• Everest turmeric powder
• Aara extra-hot red chile powder
• MDH deggi mirch chile powder
• Tata Sampann chile powder masala
• Spicewalla garam masala

Basmati rice

Another uncompromisable pantry staple is basmati rice. The hallmark of most Pakistani rice dishes like pulao or aloo tehri is rice cooked to perfection with fluffy separate grains. Unlike the slightly sticky rice in Turkish or Japanese food, basmati has a light fluffy texture that makes for perfect mouthfeel and a gentle nutty flavor. Find a good basmati, as “it definitely impacts the quality” of food you’re making, says Jilliani.

What to buy:

Crown Premium basmati rice

Instant Pot

Both Siddiqi and Jillani agree the Instant Pot has become an essential part of the Pakistani home kitchen evolution. Despite opposition from purists, its ability to shorten cooking times for dishes such as the classic aloo gosht (a curry made with goat meat and potatoes) without compromising on flavor has made it a staple for millennials.

“I love the Instant Pot — this may be an unpopular opinion and I don’t care,” says Siddiqi. “It’s relatively mess-free, which I love. I don’t use it often, but when I do I never regret it. My favorite thing to make in it is dal gosht because it eliminates the need of using two pans and pre-cooking the mutton.”

“I felt like it was going to be more work than it was worth, but once you get the hang of it, it really isn’t,” says Jilliani. “I use it to make dal, mutton, and yogurt.”

What to buy:

Instant Pot Pro

Pots, pans, and other stovetop kitchen tools

But if you’re not an Instant Pot fan (or just don’t want another kitchen appliance), a heavy-duty stock pot or Dutch oven will do the trick.

Another workhorse in a Pakistani kitchen is that pot you can trust for your rice. A pan too narrow, a base too thick, or a material that heats unevenly could leave your rice mushy, overcooked, or stuck to the bottom. “Rice is not forgiving,” says Siddiqi, who recommends “a good rice pot with a lid — a slightly wide 4-quart saucepan with a glass lid is ideal for my household.”

What to buy:

• Calphalon 5-quart anodized nonstick Dutch oven
• KitchenAid 6-quart stainless steel induction stockpot
• KitchenAid 4.5-quart stainless steel deep saute pan
• All-Clad 4-quart anodized nonstick saute pan

Many Pakistani recipes using lentils call for finishing off the dish with tempered spices, or tarka (sometimes spelled tadka), a technique so beloved that over the years it sparked an entire category of tarka dals. The process of tempering or blooming spices requires slowly roasting whole spices, herbs, chiles, or garlic in hot oil. This releases and melds the flavors into the oil and caramelizes the ingredients, creating a smokey richness that you can swirl through the dish or pour on top as a garnish. Siddiqi recommends a small or medium nonstick skillet for this, a tool for her hypothetical go-bag in case she is ever stranded on a deserted island.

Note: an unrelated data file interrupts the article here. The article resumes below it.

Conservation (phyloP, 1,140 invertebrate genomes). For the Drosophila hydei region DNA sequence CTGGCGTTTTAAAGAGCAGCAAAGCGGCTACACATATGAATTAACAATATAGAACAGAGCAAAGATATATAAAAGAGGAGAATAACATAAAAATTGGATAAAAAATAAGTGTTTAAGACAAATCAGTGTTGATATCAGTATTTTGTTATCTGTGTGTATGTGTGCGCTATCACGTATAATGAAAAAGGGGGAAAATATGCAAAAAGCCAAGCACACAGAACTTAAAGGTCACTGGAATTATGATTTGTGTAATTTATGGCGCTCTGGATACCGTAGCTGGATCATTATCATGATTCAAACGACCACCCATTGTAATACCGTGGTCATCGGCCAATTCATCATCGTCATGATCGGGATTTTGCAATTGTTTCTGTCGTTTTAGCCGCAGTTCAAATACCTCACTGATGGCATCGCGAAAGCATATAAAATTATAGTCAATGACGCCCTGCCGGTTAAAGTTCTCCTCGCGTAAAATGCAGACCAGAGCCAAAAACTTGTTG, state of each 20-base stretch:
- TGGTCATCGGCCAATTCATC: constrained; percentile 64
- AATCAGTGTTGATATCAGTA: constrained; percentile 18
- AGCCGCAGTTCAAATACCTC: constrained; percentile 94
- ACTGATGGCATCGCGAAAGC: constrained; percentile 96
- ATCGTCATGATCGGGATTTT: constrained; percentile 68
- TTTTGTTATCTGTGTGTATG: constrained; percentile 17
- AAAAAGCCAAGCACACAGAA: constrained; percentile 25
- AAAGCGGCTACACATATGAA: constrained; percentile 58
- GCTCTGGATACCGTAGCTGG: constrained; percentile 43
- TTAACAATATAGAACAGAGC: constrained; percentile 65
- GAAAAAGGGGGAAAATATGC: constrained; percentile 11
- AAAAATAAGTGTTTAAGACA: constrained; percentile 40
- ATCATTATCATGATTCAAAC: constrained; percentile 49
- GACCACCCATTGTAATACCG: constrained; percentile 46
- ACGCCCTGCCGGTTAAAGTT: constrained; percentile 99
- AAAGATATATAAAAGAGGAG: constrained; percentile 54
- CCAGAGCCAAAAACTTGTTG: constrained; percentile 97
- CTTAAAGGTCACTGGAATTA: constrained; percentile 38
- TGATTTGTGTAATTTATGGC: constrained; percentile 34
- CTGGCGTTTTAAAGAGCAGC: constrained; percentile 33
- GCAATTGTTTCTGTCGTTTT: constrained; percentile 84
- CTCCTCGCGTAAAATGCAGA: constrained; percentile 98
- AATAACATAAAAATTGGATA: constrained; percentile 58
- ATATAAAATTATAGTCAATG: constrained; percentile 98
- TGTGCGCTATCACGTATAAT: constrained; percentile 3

A good wooden spoon is also in Siddiqi’s go-bag, and while she built up her spoon collection over the years with her mom, you can start yours with a few smart purchases online.

What to buy:

• Tramontina 10-inch aluminum nonstick pan
• Ninja 8-inch C50020 Foodi NeverStick fry pan
• Le Cruset Revolution wood scraping spoon
• Jonathan’s Spoons Spootle wooden spoon

Food processor and measuring spoons

Since chopped onions and tomatoes and crushed garlic and ginger are featured heavily in Pakistani curries, lentils, beans, meat, and rice, both Jillani and Siddiqi suggest a small food processor or mixer if you are seriously considering a Pakistani cuisine adventure.

And of course, if you’re dipping into freshly crushed garlic or turmeric powder, do invest in a nice set of stainless steel measuring spoons to avoid any lingering fragrance or stains.

What to buy:

• KitchenAid 3.5-cup food chopper
• Cuisinart 14-cup vegetable chopper
• Oster 10-cup food processor
• Spring Chef heavy-duty stainless steel measuring spoons

Halima Mansoor is a breaking news editor who sees the kitchen as a revolutionary space. In addition to documenting food, she is on a mission to trace her food heritage, explore immigrant cuisine, and initiate more people into the Marmite club.